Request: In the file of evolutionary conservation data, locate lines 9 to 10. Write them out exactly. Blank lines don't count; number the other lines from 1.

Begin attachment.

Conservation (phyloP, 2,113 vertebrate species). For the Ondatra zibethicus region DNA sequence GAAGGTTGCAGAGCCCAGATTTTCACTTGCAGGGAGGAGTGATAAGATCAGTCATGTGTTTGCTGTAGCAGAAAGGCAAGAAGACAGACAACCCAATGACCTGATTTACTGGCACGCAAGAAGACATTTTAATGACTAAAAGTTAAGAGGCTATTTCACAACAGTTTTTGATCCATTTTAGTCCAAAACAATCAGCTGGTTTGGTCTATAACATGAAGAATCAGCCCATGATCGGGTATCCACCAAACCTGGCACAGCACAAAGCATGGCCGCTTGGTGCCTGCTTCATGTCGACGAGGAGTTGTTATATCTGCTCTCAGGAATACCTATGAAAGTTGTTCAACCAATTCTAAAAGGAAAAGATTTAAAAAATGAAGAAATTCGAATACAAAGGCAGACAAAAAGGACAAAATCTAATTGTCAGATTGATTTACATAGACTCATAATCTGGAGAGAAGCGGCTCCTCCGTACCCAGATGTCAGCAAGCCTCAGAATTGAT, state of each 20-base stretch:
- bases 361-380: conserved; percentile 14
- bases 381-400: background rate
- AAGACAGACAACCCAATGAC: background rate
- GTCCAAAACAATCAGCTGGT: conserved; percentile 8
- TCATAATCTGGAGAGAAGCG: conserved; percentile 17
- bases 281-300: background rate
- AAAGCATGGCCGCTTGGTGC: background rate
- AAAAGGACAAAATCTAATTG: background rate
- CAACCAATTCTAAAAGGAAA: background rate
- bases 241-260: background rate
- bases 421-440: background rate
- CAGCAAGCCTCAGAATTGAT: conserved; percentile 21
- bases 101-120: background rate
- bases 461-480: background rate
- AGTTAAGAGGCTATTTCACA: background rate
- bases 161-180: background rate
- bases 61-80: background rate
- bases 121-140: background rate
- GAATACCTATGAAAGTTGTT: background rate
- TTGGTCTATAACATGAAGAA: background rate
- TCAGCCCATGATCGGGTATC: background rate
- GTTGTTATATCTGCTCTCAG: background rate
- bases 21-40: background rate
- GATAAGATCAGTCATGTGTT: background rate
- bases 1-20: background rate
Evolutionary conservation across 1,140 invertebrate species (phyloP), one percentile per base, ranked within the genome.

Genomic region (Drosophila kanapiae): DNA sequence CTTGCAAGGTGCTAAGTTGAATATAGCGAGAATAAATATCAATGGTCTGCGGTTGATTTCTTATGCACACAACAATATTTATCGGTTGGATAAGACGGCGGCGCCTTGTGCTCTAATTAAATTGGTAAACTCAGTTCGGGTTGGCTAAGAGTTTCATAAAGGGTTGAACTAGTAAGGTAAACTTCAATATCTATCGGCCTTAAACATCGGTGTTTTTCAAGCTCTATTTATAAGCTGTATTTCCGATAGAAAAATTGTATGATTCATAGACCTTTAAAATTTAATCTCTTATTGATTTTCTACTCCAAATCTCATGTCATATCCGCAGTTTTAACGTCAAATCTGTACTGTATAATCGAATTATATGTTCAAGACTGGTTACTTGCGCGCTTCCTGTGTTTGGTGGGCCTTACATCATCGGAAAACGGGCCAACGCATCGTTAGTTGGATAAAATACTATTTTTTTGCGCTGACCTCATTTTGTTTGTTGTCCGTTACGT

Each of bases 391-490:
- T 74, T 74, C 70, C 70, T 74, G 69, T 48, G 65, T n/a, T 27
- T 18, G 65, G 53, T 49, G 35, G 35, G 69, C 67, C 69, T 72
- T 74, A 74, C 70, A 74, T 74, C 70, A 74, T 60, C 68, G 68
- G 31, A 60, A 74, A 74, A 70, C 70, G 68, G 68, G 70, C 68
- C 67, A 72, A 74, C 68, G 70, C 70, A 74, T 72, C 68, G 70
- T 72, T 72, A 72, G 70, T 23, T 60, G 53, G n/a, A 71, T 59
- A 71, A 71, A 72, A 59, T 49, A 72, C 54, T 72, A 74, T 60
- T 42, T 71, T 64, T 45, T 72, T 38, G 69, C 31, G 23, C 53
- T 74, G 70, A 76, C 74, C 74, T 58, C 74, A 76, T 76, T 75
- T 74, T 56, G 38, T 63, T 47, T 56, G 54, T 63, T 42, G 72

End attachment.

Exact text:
- AAAAGGACAAAATCTAATTG: background rate
- CAACCAATTCTAAAAGGAAA: background rate